Sooner or later it's going to fail. Change it now. Check out the old one and save it for an emergency if it pumps.
 

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Discussion Starter · #3 ·
Selkirk, how does a fuel pump fail? Is there a diaphram in it that fails? Am I better off with the mechanical fuel pump for the A4 or the electric one?

DAn
 

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Fuel pumps fail for a few reasons. The diaphrams leak (generally when exposed to fuel with high concentrations of alcohol) The valves stop sealing well (varnish, dirt, rust from old tanks,etc). the springs get rusty and lose their abilty to draw fuel through the varnish encrusted orifices, etc. Personally, I'd purchase the electronic fuel pump kit through Indigo and empty the tank, spin on a new separator/filter put enough 90 octane gas in the tank to make it back from my longest day trip, carry a spare can and enjoy the rest of the season.
 

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I'd look at the fuel issue more. Drain the carb into a little, clear-ish dish like a tupperware. depending on the carb your have, you might have a drain plug/bolt on the aft starbd side. Throw the dish under, pull the plug and look at the fuel. Most dodgy a4 issues are just bad fuel or dirty carbs. I got water in my tank and draining the carb showed it exactly.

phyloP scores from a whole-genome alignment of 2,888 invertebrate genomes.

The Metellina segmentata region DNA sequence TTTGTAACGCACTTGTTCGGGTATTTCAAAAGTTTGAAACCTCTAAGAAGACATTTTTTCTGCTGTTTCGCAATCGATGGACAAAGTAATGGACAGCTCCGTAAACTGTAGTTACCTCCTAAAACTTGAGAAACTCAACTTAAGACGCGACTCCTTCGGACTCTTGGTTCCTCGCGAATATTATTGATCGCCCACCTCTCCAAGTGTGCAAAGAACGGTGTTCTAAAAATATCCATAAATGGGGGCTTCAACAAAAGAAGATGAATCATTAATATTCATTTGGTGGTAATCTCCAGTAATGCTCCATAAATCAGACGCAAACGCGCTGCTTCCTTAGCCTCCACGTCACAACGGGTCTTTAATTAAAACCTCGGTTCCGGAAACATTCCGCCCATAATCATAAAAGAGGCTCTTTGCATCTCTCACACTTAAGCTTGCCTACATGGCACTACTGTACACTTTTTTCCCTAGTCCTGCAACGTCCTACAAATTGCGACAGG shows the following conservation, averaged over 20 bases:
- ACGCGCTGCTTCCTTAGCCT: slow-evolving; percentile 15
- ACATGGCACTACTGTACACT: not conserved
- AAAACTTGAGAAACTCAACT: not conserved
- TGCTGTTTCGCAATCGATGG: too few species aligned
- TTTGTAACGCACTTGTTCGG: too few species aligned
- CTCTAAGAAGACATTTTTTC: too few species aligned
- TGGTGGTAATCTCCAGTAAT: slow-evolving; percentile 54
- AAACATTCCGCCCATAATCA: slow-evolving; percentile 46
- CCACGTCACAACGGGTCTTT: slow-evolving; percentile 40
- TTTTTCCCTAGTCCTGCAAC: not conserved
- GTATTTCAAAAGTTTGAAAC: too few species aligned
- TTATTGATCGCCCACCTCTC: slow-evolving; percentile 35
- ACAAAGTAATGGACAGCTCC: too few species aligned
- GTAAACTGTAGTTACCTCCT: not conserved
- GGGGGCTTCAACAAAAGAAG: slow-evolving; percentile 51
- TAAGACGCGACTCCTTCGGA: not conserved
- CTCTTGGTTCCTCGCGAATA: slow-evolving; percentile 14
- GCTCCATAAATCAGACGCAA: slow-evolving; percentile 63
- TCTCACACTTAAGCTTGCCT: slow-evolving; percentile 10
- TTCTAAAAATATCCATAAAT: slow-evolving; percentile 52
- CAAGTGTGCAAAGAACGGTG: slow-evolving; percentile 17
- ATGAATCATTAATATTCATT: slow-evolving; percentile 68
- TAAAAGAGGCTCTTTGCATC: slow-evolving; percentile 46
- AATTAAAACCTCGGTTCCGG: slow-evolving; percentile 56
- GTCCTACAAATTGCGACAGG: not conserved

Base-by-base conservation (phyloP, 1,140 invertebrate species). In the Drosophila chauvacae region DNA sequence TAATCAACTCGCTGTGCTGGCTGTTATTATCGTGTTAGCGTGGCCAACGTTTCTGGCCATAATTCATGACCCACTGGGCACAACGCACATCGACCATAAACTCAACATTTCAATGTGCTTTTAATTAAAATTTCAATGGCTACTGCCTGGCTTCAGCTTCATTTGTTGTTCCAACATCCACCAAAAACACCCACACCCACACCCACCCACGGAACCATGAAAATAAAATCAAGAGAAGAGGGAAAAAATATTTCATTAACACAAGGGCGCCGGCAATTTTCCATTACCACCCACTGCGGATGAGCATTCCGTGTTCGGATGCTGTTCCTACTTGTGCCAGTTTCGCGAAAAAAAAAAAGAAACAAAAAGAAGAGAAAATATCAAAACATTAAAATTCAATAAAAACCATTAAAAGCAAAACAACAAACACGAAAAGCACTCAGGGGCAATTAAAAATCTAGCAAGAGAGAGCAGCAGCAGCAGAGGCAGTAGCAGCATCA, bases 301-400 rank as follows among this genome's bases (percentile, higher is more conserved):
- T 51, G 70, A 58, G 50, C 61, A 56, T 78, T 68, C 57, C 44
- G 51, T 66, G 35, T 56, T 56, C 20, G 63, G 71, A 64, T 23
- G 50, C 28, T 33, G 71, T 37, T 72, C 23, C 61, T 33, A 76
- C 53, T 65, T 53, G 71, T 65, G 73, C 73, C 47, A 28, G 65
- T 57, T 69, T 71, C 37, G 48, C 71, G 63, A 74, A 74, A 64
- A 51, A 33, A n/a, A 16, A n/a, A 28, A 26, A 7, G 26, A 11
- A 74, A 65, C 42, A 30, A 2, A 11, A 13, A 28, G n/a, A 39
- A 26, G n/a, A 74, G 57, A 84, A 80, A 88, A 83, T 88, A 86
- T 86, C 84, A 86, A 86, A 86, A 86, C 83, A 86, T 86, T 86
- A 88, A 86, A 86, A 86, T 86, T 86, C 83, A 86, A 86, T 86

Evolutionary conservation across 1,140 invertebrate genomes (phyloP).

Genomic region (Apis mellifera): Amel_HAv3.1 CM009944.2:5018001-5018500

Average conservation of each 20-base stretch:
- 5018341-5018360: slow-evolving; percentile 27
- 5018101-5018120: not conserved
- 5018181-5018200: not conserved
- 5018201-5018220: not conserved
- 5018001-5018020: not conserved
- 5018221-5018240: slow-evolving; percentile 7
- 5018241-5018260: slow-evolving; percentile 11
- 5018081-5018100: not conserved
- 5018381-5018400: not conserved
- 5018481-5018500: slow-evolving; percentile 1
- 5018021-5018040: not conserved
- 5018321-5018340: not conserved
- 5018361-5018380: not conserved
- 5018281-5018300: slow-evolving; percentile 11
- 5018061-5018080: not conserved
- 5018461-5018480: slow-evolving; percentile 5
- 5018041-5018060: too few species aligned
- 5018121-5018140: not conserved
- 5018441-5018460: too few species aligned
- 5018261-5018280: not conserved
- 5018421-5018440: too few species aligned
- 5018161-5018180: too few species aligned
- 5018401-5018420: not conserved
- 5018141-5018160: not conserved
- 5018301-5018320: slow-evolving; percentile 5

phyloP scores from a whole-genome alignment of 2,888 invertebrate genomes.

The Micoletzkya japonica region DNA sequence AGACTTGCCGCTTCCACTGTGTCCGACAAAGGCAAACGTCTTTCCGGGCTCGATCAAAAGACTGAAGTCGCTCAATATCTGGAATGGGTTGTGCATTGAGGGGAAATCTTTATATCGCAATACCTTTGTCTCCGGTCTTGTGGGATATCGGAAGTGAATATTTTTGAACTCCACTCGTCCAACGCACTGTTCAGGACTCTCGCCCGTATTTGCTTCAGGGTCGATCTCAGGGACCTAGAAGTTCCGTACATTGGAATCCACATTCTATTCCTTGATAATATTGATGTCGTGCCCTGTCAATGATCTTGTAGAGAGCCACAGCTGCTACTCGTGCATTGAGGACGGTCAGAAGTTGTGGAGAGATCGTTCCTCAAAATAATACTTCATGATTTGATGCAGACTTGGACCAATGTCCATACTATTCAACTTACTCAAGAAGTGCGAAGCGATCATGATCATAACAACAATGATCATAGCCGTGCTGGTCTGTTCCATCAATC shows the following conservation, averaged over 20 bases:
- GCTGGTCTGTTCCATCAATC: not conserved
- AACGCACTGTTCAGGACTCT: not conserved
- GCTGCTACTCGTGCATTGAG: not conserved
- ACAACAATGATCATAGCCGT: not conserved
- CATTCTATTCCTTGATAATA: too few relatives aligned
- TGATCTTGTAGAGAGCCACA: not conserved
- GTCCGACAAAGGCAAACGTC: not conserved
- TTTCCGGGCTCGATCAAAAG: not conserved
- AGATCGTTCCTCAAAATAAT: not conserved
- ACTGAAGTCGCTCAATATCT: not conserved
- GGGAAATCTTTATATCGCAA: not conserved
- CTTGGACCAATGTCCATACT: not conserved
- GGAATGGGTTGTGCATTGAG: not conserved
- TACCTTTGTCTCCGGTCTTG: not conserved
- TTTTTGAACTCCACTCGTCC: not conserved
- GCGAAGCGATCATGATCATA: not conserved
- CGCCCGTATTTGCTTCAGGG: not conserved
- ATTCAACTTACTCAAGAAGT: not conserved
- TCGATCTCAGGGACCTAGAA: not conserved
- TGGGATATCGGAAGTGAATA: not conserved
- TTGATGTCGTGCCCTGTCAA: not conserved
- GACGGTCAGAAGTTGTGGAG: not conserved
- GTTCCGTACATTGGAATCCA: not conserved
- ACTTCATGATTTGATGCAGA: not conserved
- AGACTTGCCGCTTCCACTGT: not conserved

If you don't have the draining carb or don't feel comfortable messing with it, pull the carb and put it into the dish. Emptying it out won't hurt it and will tell you if you have bad fuel.

Look for water at the bottom as well as dark/tarnished fuel. If it separates out, you know exactly what you've got.
 

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Atomic 4 Idle

After building race car engines for forty years I bought a sailboat with an Atomic 4. Could not stand any sort of problem.They always occur just when you shift into reverse just before ramming the million dollar yacht moored next to your slip. So.........
I installed a low pressure electric fuel pump, available at any auto parts store, a new Don Moyer carb, an electronic ignition from Indigo aaaaaaand a very large fuel filter designed for a diesel truck with a water drain on the bottom of the filter. Once a week or so I just put a GLASS cup below the filter and drain the water.
So far I have not had to call my insurance carrier about that 80' Bertram next door. ( I also rebuilt the old carb as a backup. It is really easy, just keep track of the parts as you take it apart. clean everythig, blow it all out with air, then put the new ones where the old ones were.) It would also be very important to make GOOD friends with the owner of the 80' yacht.

:)
 

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You might also consider that you could have back pressure in your exhaust system that increased as your engine got hotter.
Clean fuel + air + spark AND a clean exhaust system are all you need to keep an A4 humming, IMHO - I forgot to add cooling water.
Carb is also a good bet but consider the whole system, not just a single component. Cleaning the carb is not so difficult as others have posted.
Otherwise check in at moyermarine.com. Plenty of motor heads over there that know these old flat head engines like the back of their hands.
My best.